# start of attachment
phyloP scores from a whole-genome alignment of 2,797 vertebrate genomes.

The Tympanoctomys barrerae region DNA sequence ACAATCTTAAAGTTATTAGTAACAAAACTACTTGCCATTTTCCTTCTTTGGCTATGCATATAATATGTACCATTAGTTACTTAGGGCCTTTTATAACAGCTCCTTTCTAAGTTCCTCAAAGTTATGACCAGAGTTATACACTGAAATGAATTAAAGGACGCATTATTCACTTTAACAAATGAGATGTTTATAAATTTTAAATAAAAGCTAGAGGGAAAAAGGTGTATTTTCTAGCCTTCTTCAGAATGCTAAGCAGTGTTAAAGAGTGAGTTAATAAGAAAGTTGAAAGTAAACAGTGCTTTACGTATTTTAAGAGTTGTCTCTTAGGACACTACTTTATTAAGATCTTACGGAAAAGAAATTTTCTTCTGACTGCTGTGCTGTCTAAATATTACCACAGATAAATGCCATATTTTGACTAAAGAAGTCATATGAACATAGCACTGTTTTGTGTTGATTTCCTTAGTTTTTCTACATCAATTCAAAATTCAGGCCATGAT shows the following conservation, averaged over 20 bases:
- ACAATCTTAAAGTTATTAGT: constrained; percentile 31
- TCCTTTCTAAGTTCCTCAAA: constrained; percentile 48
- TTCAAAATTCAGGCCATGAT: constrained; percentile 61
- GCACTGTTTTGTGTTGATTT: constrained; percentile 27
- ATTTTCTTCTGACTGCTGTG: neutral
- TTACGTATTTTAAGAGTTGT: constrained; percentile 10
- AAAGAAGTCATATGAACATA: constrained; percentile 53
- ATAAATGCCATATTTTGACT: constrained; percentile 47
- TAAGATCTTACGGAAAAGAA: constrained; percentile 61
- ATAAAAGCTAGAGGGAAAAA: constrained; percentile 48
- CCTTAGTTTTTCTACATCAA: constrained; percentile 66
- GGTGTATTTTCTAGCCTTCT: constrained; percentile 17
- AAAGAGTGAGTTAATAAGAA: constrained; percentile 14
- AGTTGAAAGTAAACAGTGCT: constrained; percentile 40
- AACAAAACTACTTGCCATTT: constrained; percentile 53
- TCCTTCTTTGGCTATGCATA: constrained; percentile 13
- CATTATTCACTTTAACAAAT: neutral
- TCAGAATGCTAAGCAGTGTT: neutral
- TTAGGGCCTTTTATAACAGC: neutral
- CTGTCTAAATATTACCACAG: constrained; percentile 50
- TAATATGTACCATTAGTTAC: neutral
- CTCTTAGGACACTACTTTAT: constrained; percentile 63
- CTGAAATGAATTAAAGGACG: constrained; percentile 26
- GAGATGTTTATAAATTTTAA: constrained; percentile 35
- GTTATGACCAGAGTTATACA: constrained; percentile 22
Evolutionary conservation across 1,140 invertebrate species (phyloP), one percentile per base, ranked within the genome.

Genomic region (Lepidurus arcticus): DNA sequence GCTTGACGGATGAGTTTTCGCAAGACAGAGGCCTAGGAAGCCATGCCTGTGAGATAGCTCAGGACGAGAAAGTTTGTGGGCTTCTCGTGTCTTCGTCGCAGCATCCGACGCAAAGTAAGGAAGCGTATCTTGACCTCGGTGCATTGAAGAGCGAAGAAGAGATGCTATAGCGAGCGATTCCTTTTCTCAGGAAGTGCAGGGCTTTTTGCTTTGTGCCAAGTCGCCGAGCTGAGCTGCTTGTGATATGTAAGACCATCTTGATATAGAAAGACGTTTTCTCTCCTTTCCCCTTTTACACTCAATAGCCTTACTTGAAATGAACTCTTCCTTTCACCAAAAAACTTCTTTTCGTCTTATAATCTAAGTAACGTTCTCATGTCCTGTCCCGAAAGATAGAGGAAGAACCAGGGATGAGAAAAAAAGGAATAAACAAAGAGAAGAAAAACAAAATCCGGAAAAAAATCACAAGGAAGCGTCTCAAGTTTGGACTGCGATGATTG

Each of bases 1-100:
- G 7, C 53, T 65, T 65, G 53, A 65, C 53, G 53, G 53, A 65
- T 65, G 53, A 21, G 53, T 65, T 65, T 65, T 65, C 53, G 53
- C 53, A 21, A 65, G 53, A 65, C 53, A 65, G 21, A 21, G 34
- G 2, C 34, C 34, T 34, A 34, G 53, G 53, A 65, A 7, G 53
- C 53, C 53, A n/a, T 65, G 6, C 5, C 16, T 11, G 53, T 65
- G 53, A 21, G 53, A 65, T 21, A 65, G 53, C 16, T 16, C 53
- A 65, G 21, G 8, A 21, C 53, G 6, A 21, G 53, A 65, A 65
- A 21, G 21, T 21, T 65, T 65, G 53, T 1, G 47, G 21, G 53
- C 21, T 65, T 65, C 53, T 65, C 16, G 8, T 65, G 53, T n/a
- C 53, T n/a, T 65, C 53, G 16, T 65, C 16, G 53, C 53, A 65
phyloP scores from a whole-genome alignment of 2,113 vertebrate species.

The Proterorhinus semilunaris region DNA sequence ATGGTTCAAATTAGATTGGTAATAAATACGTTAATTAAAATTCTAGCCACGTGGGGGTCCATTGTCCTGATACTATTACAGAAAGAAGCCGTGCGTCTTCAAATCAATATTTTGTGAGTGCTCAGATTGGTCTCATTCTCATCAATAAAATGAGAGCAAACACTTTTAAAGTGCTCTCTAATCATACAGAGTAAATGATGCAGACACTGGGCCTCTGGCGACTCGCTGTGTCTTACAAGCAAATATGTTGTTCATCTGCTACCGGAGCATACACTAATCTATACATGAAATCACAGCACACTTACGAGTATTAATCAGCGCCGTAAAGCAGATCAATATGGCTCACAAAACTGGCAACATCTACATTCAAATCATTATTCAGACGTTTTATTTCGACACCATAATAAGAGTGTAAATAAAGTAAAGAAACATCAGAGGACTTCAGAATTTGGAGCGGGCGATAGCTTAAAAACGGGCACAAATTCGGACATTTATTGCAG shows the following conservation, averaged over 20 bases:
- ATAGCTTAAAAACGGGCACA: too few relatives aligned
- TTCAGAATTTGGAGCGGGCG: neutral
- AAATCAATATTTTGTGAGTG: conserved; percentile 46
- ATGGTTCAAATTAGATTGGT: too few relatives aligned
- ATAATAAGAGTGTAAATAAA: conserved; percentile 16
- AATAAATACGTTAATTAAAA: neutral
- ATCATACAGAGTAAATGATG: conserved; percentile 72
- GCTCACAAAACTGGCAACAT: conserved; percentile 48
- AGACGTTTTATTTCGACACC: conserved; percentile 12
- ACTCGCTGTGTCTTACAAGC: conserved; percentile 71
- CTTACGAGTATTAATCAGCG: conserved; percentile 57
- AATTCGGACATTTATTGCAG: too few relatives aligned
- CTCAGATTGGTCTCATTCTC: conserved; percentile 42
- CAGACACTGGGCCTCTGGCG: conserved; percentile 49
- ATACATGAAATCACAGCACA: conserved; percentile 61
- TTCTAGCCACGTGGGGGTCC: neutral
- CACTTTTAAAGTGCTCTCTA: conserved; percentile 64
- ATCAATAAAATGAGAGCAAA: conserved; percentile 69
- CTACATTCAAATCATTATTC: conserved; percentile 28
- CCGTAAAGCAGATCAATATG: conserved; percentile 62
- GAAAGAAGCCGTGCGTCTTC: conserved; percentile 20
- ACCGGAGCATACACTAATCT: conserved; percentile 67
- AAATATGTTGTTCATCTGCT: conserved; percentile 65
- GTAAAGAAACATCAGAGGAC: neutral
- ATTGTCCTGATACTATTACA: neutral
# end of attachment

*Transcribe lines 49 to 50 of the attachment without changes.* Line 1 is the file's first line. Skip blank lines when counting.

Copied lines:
- ATCATACAGAGTAAATGATG: conserved; percentile 72
- GCTCACAAAACTGGCAACAT: conserved; percentile 48